In addition to the testbed hardware itself the project is supported by Research Software Engineer (RSE) effort to develop the software stack to enable easier usage of FPGAs, which will be driven by specific use cases from the Excalibur Design and Development Working Groups and other interested application communities.
Project partners EPCC, UCL, and Warwick will work in collaboration with FPGA vendor Xilinx, Inc. the leader in adaptive and intelligent computing, to deliver and operate the testbed.
It is their intention that this will be a first step towards building a future community and ecosystem around the role of FPGAs in HPC, data science, AI, and machine learning workloads in the UK. The project will also be running a series of training events and workshops, and developing training material to ensure the system is accessible and usable.
The testbed will be physically based in EPCC’s Advanced Compute Facility, and will be made publicly available. It will form a unique resource within UK academic computing, as a single system that provides access to next-generation Versal Adaptive Compute Acceleration Platform (ACAP) technology from Xilinx, which includes their revolutionary AI engines; hierarchical memory hardware provision, with high bandwidth (HBM2) and Non-Volatile (NVRAM) memory on some of the hosted hardware, providing a unique resource for software developers and algorithm designers to investigate this emerging field in computing hardware; multiple networking options including a high performance node-level network and direct FPGA to FPGA networking to enable system designers and applications developers to assess the relative merits of both approaches; and multiple families of FPGA, allowing evaluation of a range of technologies by users.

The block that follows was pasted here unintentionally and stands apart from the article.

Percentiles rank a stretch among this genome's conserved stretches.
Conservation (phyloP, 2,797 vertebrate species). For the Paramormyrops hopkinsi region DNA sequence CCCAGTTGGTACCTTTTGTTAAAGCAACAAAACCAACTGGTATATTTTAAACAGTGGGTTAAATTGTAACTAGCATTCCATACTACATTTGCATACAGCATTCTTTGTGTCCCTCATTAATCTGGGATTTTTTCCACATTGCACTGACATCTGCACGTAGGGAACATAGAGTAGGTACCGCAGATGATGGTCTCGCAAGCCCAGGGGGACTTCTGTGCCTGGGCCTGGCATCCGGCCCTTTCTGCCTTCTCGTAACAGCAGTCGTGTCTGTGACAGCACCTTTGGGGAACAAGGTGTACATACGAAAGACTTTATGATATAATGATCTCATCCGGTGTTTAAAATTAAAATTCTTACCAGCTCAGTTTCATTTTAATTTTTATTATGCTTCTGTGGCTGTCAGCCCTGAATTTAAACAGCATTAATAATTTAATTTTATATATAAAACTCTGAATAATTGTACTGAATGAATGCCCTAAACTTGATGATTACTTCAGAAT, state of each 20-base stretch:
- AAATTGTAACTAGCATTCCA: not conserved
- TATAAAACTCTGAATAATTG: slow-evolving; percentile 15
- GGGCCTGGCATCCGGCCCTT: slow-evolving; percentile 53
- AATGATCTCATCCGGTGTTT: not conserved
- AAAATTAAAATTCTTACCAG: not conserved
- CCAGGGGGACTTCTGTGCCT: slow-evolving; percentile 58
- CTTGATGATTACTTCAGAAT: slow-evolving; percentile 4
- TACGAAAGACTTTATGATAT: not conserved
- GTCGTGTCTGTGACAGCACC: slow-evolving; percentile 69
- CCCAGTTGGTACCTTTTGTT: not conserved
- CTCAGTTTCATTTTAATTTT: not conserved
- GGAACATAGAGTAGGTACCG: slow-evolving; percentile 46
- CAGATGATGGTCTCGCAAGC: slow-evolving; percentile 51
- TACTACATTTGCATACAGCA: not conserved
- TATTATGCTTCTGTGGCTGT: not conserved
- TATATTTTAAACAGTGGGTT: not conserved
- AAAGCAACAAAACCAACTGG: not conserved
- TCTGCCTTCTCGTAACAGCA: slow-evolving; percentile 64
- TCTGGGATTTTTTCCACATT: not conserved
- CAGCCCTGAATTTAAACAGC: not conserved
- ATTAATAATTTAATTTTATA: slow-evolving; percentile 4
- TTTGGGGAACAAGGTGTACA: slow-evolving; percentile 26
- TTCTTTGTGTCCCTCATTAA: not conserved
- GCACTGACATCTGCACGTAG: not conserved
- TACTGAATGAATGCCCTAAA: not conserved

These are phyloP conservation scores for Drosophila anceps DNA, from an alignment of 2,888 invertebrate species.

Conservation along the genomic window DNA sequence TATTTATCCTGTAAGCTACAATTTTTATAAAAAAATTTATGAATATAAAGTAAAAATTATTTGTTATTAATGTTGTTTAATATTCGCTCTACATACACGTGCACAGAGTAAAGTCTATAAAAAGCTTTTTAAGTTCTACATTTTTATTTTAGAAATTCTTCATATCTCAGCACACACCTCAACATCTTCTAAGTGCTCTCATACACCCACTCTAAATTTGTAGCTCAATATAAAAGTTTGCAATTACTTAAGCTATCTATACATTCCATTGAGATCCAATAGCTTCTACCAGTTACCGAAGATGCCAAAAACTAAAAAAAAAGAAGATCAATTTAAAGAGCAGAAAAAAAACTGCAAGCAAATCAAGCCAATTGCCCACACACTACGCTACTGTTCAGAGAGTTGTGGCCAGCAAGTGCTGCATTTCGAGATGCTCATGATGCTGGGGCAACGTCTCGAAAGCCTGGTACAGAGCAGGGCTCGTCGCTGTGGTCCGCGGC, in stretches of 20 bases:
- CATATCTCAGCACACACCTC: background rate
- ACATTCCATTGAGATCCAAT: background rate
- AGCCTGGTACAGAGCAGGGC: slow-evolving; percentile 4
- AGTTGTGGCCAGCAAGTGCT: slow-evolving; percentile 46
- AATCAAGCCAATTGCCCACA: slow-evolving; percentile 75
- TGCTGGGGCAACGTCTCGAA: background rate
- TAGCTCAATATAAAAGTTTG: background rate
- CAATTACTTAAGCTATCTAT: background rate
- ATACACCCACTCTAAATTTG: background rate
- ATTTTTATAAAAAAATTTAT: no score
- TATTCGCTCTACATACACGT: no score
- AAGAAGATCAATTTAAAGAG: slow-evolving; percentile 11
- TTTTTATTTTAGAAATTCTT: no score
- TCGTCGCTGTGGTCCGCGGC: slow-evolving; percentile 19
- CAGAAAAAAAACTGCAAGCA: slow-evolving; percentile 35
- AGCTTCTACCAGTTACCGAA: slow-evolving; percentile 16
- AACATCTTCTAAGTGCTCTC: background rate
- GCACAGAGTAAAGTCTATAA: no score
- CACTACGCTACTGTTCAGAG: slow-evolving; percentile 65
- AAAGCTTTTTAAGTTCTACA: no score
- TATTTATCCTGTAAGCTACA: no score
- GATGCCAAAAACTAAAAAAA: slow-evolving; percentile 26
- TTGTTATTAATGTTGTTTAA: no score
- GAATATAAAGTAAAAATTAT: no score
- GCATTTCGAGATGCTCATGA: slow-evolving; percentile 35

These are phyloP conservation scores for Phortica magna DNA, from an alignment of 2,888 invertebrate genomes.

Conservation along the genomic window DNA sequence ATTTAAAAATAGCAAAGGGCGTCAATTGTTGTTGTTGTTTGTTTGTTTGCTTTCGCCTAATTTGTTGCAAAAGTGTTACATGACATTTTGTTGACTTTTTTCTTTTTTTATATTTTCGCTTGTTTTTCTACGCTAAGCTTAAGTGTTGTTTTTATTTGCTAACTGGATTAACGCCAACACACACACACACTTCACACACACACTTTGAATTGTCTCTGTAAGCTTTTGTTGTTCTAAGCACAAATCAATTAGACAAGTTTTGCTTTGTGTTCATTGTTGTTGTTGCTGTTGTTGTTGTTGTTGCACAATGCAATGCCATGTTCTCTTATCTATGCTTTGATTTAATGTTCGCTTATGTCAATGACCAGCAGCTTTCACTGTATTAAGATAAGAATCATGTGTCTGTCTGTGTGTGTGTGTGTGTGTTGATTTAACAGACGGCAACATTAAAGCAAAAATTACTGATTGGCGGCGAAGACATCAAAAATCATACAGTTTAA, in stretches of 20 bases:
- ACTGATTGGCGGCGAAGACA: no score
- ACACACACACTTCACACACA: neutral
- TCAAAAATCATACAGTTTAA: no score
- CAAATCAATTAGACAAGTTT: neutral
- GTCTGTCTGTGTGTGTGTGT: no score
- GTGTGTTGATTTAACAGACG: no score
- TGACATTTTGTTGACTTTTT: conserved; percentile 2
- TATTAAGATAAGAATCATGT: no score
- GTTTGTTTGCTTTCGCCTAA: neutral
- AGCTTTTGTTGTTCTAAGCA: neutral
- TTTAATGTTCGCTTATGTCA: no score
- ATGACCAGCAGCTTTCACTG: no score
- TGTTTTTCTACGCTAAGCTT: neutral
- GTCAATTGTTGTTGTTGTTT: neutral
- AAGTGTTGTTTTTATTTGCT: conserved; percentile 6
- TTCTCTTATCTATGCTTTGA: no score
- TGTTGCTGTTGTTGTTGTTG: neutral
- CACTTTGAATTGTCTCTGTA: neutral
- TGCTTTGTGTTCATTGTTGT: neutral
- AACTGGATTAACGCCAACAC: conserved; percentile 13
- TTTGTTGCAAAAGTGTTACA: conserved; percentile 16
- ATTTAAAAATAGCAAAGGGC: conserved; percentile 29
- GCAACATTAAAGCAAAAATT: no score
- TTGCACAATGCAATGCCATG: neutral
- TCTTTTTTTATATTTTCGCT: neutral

The system will be hosted within an existing, established and modern HPC system which provides sufficient resources to enable developers to quickly and efficiently develop application kernels, synthesise their FPGA bitstreams and test their codes in emulation. Finally, the RSE effort will provide an enabling software stack that should significantly reduce the barrier to entry in utilising FPGAs for scientific and data-science applications.